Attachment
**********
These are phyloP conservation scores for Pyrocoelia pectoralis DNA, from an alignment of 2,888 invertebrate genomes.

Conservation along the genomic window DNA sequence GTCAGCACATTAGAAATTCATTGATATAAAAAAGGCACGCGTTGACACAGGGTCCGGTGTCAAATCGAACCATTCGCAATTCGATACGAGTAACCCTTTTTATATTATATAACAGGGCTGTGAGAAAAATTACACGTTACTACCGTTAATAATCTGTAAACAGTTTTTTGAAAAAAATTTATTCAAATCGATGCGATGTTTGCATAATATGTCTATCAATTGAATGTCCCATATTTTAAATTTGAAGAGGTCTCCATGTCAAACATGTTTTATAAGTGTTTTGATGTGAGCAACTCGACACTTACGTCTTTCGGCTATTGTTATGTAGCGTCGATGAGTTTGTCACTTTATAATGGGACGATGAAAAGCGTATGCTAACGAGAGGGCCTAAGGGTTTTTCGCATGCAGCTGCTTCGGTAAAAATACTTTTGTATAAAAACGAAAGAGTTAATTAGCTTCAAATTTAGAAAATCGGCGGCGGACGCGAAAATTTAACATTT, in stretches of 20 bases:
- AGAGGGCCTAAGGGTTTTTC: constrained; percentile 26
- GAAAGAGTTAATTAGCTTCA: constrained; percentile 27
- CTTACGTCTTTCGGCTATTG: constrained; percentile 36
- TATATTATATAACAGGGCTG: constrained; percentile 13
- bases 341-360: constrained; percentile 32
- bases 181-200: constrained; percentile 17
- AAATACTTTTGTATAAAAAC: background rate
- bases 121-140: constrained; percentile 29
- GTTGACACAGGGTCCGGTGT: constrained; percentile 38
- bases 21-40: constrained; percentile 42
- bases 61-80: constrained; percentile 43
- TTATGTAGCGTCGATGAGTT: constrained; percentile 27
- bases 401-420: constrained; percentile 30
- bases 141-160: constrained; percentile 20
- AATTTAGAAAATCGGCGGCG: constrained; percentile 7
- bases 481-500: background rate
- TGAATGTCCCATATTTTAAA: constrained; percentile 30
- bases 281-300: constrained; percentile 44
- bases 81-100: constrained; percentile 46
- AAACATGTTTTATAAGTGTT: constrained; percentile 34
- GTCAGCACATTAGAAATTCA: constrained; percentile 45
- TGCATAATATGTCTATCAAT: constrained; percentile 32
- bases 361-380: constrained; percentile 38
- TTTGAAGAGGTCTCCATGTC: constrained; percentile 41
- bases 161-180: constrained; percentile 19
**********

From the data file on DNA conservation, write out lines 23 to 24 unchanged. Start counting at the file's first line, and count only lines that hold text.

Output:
- GTCAGCACATTAGAAATTCA: constrained; percentile 45
- TGCATAATATGTCTATCAAT: constrained; percentile 32